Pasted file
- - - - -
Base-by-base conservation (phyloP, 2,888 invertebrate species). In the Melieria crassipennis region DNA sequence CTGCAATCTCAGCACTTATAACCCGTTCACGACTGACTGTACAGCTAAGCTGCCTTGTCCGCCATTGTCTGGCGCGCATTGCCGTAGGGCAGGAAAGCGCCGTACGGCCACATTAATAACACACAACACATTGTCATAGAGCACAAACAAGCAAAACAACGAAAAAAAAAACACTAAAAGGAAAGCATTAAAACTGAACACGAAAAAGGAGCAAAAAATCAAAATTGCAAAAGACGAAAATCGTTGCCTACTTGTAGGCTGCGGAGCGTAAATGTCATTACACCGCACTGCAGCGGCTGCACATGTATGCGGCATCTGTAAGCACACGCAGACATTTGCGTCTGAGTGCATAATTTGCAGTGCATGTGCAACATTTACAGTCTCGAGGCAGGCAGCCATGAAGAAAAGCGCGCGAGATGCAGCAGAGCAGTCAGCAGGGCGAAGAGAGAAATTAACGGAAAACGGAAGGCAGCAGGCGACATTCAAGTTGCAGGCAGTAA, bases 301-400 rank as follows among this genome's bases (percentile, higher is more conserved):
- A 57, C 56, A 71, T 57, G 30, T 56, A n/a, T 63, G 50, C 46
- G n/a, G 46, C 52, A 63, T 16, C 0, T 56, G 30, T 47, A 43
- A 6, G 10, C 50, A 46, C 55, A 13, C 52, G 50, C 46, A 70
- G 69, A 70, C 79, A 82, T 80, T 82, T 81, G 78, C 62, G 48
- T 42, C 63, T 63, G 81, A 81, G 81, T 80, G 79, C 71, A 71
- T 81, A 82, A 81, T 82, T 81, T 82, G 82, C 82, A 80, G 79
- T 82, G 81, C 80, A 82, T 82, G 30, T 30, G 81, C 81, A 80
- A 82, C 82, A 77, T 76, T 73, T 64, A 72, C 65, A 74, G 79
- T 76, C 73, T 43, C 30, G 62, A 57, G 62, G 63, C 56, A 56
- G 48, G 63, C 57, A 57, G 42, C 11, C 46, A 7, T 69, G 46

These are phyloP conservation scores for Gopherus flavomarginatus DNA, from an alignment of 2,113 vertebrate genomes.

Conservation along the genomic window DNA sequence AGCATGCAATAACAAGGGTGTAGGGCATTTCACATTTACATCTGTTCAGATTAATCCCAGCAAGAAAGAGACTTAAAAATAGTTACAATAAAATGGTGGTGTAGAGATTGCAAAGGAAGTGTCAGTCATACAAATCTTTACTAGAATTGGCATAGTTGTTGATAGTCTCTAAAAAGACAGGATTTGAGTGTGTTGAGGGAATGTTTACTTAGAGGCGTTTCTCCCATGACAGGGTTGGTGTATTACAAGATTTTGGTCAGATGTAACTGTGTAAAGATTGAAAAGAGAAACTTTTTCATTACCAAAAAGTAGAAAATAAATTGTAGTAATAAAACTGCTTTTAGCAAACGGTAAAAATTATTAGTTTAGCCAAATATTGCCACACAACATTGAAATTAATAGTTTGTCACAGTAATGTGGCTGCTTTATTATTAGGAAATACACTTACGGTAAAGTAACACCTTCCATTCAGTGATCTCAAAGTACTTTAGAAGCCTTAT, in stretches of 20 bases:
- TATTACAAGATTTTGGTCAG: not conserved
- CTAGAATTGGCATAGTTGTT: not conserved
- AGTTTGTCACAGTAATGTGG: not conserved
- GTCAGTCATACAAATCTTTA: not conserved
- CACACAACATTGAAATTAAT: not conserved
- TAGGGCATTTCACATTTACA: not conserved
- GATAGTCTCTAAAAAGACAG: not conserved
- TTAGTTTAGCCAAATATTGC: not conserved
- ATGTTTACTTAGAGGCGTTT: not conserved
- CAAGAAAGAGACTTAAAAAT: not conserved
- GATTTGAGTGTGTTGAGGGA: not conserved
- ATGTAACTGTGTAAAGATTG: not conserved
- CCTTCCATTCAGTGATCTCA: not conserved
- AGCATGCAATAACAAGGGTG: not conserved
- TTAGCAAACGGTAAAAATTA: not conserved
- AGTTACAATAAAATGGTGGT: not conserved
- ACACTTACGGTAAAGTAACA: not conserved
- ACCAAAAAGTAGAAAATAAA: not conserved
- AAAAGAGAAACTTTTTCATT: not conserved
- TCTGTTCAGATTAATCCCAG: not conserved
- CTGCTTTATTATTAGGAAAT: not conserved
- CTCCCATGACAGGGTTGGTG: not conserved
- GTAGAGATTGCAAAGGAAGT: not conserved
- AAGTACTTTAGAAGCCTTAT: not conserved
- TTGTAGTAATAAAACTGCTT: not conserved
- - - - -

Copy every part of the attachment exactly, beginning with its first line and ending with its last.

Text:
Base-by-base conservation (phyloP, 2,888 invertebrate species). In the Melieria crassipennis region DNA sequence CTGCAATCTCAGCACTTATAACCCGTTCACGACTGACTGTACAGCTAAGCTGCCTTGTCCGCCATTGTCTGGCGCGCATTGCCGTAGGGCAGGAAAGCGCCGTACGGCCACATTAATAACACACAACACATTGTCATAGAGCACAAACAAGCAAAACAACGAAAAAAAAAACACTAAAAGGAAAGCATTAAAACTGAACACGAAAAAGGAGCAAAAAATCAAAATTGCAAAAGACGAAAATCGTTGCCTACTTGTAGGCTGCGGAGCGTAAATGTCATTACACCGCACTGCAGCGGCTGCACATGTATGCGGCATCTGTAAGCACACGCAGACATTTGCGTCTGAGTGCATAATTTGCAGTGCATGTGCAACATTTACAGTCTCGAGGCAGGCAGCCATGAAGAAAAGCGCGCGAGATGCAGCAGAGCAGTCAGCAGGGCGAAGAGAGAAATTAACGGAAAACGGAAGGCAGCAGGCGACATTCAAGTTGCAGGCAGTAA, bases 301-400 rank as follows among this genome's bases (percentile, higher is more conserved):
- A 57, C 56, A 71, T 57, G 30, T 56, A n/a, T 63, G 50, C 46
- G n/a, G 46, C 52, A 63, T 16, C 0, T 56, G 30, T 47, A 43
- A 6, G 10, C 50, A 46, C 55, A 13, C 52, G 50, C 46, A 70
- G 69, A 70, C 79, A 82, T 80, T 82, T 81, G 78, C 62, G 48
- T 42, C 63, T 63, G 81, A 81, G 81, T 80, G 79, C 71, A 71
- T 81, A 82, A 81, T 82, T 81, T 82, G 82, C 82, A 80, G 79
- T 82, G 81, C 80, A 82, T 82, G 30, T 30, G 81, C 81, A 80
- A 82, C 82, A 77, T 76, T 73, T 64, A 72, C 65, A 74, G 79
- T 76, C 73, T 43, C 30, G 62, A 57, G 62, G 63, C 56, A 56
- G 48, G 63, C 57, A 57, G 42, C 11, C 46, A 7, T 69, G 46

These are phyloP conservation scores for Gopherus flavomarginatus DNA, from an alignment of 2,113 vertebrate genomes.

Conservation along the genomic window DNA sequence AGCATGCAATAACAAGGGTGTAGGGCATTTCACATTTACATCTGTTCAGATTAATCCCAGCAAGAAAGAGACTTAAAAATAGTTACAATAAAATGGTGGTGTAGAGATTGCAAAGGAAGTGTCAGTCATACAAATCTTTACTAGAATTGGCATAGTTGTTGATAGTCTCTAAAAAGACAGGATTTGAGTGTGTTGAGGGAATGTTTACTTAGAGGCGTTTCTCCCATGACAGGGTTGGTGTATTACAAGATTTTGGTCAGATGTAACTGTGTAAAGATTGAAAAGAGAAACTTTTTCATTACCAAAAAGTAGAAAATAAATTGTAGTAATAAAACTGCTTTTAGCAAACGGTAAAAATTATTAGTTTAGCCAAATATTGCCACACAACATTGAAATTAATAGTTTGTCACAGTAATGTGGCTGCTTTATTATTAGGAAATACACTTACGGTAAAGTAACACCTTCCATTCAGTGATCTCAAAGTACTTTAGAAGCCTTAT, in stretches of 20 bases:
- TATTACAAGATTTTGGTCAG: not conserved
- CTAGAATTGGCATAGTTGTT: not conserved
- AGTTTGTCACAGTAATGTGG: not conserved
- GTCAGTCATACAAATCTTTA: not conserved
- CACACAACATTGAAATTAAT: not conserved
- TAGGGCATTTCACATTTACA: not conserved
- GATAGTCTCTAAAAAGACAG: not conserved
- TTAGTTTAGCCAAATATTGC: not conserved
- ATGTTTACTTAGAGGCGTTT: not conserved
- CAAGAAAGAGACTTAAAAAT: not conserved
- GATTTGAGTGTGTTGAGGGA: not conserved
- ATGTAACTGTGTAAAGATTG: not conserved
- CCTTCCATTCAGTGATCTCA: not conserved
- AGCATGCAATAACAAGGGTG: not conserved
- TTAGCAAACGGTAAAAATTA: not conserved
- AGTTACAATAAAATGGTGGT: not conserved
- ACACTTACGGTAAAGTAACA: not conserved
- ACCAAAAAGTAGAAAATAAA: not conserved
- AAAAGAGAAACTTTTTCATT: not conserved
- TCTGTTCAGATTAATCCCAG: not conserved
- CTGCTTTATTATTAGGAAAT: not conserved
- CTCCCATGACAGGGTTGGTG: not conserved
- GTAGAGATTGCAAAGGAAGT: not conserved
- AAGTACTTTAGAAGCCTTAT: not conserved
- TTGTAGTAATAAAACTGCTT: not conserved